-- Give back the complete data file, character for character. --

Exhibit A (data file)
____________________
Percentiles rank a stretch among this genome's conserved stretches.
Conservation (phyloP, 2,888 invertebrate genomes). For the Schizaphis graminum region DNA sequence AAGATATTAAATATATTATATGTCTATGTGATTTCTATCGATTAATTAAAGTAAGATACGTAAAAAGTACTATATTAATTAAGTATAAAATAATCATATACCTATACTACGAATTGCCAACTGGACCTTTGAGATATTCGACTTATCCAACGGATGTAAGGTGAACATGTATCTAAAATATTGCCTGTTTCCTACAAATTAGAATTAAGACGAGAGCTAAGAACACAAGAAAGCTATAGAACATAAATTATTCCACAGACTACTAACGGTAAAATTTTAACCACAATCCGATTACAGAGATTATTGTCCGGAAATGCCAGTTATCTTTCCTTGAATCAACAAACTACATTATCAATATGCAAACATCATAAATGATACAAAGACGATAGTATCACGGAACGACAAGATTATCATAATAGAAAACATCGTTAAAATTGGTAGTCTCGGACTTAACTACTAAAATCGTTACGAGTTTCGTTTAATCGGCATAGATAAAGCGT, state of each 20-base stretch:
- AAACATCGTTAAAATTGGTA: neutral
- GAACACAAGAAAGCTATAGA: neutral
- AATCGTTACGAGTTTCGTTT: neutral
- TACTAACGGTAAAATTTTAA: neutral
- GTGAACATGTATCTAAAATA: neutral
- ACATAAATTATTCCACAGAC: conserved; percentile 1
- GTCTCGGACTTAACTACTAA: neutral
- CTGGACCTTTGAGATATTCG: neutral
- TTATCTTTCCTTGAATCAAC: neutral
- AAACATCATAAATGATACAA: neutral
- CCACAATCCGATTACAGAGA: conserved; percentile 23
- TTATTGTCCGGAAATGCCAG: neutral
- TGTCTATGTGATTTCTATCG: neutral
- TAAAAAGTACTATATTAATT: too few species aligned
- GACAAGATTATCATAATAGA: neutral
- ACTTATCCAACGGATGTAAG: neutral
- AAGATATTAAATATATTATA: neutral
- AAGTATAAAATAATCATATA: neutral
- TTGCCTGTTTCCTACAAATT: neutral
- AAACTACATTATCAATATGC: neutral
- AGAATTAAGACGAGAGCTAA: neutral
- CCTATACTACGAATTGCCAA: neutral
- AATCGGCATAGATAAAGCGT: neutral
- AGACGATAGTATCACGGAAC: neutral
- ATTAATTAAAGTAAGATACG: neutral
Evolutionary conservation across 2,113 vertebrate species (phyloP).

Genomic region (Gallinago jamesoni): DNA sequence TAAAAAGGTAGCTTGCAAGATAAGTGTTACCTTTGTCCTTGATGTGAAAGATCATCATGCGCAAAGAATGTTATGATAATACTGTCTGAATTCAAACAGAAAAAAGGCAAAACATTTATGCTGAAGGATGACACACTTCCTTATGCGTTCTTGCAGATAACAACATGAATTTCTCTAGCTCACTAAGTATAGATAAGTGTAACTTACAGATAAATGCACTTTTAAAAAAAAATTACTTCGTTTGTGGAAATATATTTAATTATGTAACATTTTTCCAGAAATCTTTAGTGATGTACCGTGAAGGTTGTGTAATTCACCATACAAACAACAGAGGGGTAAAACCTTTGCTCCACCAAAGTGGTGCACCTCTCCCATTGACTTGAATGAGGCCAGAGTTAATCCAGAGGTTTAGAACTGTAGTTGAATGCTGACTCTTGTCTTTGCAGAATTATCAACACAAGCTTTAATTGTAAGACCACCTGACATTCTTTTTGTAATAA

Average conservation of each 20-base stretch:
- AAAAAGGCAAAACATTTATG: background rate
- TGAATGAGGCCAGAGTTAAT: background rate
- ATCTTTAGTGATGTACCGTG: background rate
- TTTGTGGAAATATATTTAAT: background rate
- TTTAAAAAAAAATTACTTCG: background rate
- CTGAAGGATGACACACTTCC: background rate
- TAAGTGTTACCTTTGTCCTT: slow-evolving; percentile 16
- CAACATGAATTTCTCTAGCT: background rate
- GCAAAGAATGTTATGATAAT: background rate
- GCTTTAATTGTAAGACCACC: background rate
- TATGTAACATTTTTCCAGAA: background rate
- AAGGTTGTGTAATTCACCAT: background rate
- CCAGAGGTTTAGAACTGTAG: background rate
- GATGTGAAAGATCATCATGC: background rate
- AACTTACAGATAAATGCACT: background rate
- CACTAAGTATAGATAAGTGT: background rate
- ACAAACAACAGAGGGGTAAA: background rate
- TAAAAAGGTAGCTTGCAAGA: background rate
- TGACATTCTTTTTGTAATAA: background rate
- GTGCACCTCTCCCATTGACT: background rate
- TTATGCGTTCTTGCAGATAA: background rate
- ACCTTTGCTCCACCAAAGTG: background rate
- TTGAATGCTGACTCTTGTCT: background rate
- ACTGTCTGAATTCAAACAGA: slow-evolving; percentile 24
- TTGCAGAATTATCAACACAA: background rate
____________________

Percentiles rank a stretch among this genome's conserved stretches.
Conservation (phyloP, 2,888 invertebrate genomes). For the Schizaphis graminum region DNA sequence AAGATATTAAATATATTATATGTCTATGTGATTTCTATCGATTAATTAAAGTAAGATACGTAAAAAGTACTATATTAATTAAGTATAAAATAATCATATACCTATACTACGAATTGCCAACTGGACCTTTGAGATATTCGACTTATCCAACGGATGTAAGGTGAACATGTATCTAAAATATTGCCTGTTTCCTACAAATTAGAATTAAGACGAGAGCTAAGAACACAAGAAAGCTATAGAACATAAATTATTCCACAGACTACTAACGGTAAAATTTTAACCACAATCCGATTACAGAGATTATTGTCCGGAAATGCCAGTTATCTTTCCTTGAATCAACAAACTACATTATCAATATGCAAACATCATAAATGATACAAAGACGATAGTATCACGGAACGACAAGATTATCATAATAGAAAACATCGTTAAAATTGGTAGTCTCGGACTTAACTACTAAAATCGTTACGAGTTTCGTTTAATCGGCATAGATAAAGCGT, state of each 20-base stretch:
- AAACATCGTTAAAATTGGTA: neutral
- GAACACAAGAAAGCTATAGA: neutral
- AATCGTTACGAGTTTCGTTT: neutral
- TACTAACGGTAAAATTTTAA: neutral
- GTGAACATGTATCTAAAATA: neutral
- ACATAAATTATTCCACAGAC: conserved; percentile 1
- GTCTCGGACTTAACTACTAA: neutral
- CTGGACCTTTGAGATATTCG: neutral
- TTATCTTTCCTTGAATCAAC: neutral
- AAACATCATAAATGATACAA: neutral
- CCACAATCCGATTACAGAGA: conserved; percentile 23
- TTATTGTCCGGAAATGCCAG: neutral
- TGTCTATGTGATTTCTATCG: neutral
- TAAAAAGTACTATATTAATT: too few species aligned
- GACAAGATTATCATAATAGA: neutral
- ACTTATCCAACGGATGTAAG: neutral
- AAGATATTAAATATATTATA: neutral
- AAGTATAAAATAATCATATA: neutral
- TTGCCTGTTTCCTACAAATT: neutral
- AAACTACATTATCAATATGC: neutral
- AGAATTAAGACGAGAGCTAA: neutral
- CCTATACTACGAATTGCCAA: neutral
- AATCGGCATAGATAAAGCGT: neutral
- AGACGATAGTATCACGGAAC: neutral
- ATTAATTAAAGTAAGATACG: neutral
Evolutionary conservation across 2,113 vertebrate species (phyloP).

Genomic region (Gallinago jamesoni): DNA sequence TAAAAAGGTAGCTTGCAAGATAAGTGTTACCTTTGTCCTTGATGTGAAAGATCATCATGCGCAAAGAATGTTATGATAATACTGTCTGAATTCAAACAGAAAAAAGGCAAAACATTTATGCTGAAGGATGACACACTTCCTTATGCGTTCTTGCAGATAACAACATGAATTTCTCTAGCTCACTAAGTATAGATAAGTGTAACTTACAGATAAATGCACTTTTAAAAAAAAATTACTTCGTTTGTGGAAATATATTTAATTATGTAACATTTTTCCAGAAATCTTTAGTGATGTACCGTGAAGGTTGTGTAATTCACCATACAAACAACAGAGGGGTAAAACCTTTGCTCCACCAAAGTGGTGCACCTCTCCCATTGACTTGAATGAGGCCAGAGTTAATCCAGAGGTTTAGAACTGTAGTTGAATGCTGACTCTTGTCTTTGCAGAATTATCAACACAAGCTTTAATTGTAAGACCACCTGACATTCTTTTTGTAATAA

Average conservation of each 20-base stretch:
- AAAAAGGCAAAACATTTATG: background rate
- TGAATGAGGCCAGAGTTAAT: background rate
- ATCTTTAGTGATGTACCGTG: background rate
- TTTGTGGAAATATATTTAAT: background rate
- TTTAAAAAAAAATTACTTCG: background rate
- CTGAAGGATGACACACTTCC: background rate
- TAAGTGTTACCTTTGTCCTT: slow-evolving; percentile 16
- CAACATGAATTTCTCTAGCT: background rate
- GCAAAGAATGTTATGATAAT: background rate
- GCTTTAATTGTAAGACCACC: background rate
- TATGTAACATTTTTCCAGAA: background rate
- AAGGTTGTGTAATTCACCAT: background rate
- CCAGAGGTTTAGAACTGTAG: background rate
- GATGTGAAAGATCATCATGC: background rate
- AACTTACAGATAAATGCACT: background rate
- CACTAAGTATAGATAAGTGT: background rate
- ACAAACAACAGAGGGGTAAA: background rate
- TAAAAAGGTAGCTTGCAAGA: background rate
- TGACATTCTTTTTGTAATAA: background rate
- GTGCACCTCTCCCATTGACT: background rate
- TTATGCGTTCTTGCAGATAA: background rate
- ACCTTTGCTCCACCAAAGTG: background rate
- TTGAATGCTGACTCTTGTCT: background rate
- ACTGTCTGAATTCAAACAGA: slow-evolving; percentile 24
- TTGCAGAATTATCAACACAA: background rate